With Mother’s Day and Father’s Day right around the corner, late spring can be a wonderful time of year to recognize and celebrate moms and dads. But for those who have experienced the loss of a parent or child, or infertility issues, these celebratory occasions can be a tough.
As a friend, family member or co-worker you may feel compelled to show your support during this season. We know these are sensitive topics to broach and you may have hesitations about not knowing exactly what to do or say. So we’re here to help.
What does it mean to show up?
Showing up for someone who may be suffering doesn’t have to be a grand gesture. It can be a phone call, a cup of coffee or a handwritten note. “A new friend of mine lost her only son years ago. I remember being struck when she shared with me how painful her first Mother’s Day was because she didn’t know if she was ‘still a mom’ after he passed. It broke my heart and I wanted to ease her pain. So I decided to show up for her even though I was terrified of saying or doing the wrong thing. But I went with my gut and sent her a card reassuring her that in fact she is and always will be her son’s mother and that I’m personally grateful for her friendship,” shares Christine Rich.
Understanding the grieving process
The five stages of grief include denial, anger, bargaining, depression, and acceptance. This is not a one-size-fits-all process, and it’s important to know that everyone will move through these stages at their own pace. Someone may want to be alone during one phase, but really need you during another. Mother’s/Father’s Day may be one of those times.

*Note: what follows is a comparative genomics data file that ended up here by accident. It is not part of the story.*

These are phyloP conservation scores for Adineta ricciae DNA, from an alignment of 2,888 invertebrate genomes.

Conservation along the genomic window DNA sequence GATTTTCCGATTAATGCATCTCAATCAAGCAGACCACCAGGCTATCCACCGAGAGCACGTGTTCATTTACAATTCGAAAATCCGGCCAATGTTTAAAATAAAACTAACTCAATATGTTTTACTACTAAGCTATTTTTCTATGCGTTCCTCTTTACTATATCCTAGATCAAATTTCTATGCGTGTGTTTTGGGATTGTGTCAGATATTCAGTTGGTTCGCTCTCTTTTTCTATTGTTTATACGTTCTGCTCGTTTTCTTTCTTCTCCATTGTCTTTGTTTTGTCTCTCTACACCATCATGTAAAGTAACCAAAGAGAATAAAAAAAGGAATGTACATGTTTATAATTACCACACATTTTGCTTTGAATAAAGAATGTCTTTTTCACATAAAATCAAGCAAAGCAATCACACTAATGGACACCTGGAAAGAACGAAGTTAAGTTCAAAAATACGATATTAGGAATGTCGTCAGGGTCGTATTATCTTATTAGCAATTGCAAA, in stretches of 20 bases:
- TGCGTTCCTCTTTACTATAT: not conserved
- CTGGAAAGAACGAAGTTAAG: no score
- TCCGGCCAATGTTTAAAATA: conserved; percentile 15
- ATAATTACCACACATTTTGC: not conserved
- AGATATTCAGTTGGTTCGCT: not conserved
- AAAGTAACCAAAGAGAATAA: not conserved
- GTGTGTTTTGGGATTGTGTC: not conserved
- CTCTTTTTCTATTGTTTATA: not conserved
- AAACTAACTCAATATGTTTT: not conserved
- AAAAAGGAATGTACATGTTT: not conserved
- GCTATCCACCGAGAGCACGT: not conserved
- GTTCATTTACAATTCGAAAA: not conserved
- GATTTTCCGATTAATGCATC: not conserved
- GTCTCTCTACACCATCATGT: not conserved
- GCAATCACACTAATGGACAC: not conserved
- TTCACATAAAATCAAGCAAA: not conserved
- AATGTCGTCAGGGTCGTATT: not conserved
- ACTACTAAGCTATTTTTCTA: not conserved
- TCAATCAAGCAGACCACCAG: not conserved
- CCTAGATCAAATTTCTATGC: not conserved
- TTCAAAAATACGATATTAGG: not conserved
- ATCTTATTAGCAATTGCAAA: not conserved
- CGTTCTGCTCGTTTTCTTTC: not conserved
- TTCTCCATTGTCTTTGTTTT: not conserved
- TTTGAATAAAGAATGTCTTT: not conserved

It’s not about you
Although it can be helpful to have stood where someone else is standing when it comes to hard situations, it’s important to remember that everyone has their own story and path. If they ask you how you dealt with certain situations, definitely let them know what helped make your journey easier, and lessons you may have taken away, but be mindful that you are letting them ask before you openly share.
Stand the test of time
The days and weeks surrounding a loss or receiving difficult news are the most sensitive. They also seem to be the time when people literally show up the most. Meals are cooked, cards arrive in the mail, voicemails are full from people checking in, etc. But as the weeks turn into months, and even years, this activity naturally scales down. This is probably the time when people need you the most. If you don’t normally see these people on a regular basis, set reminders to check-in, invite them out for an occasional cup of coffee, or stick a card in the mail if distance is a factor.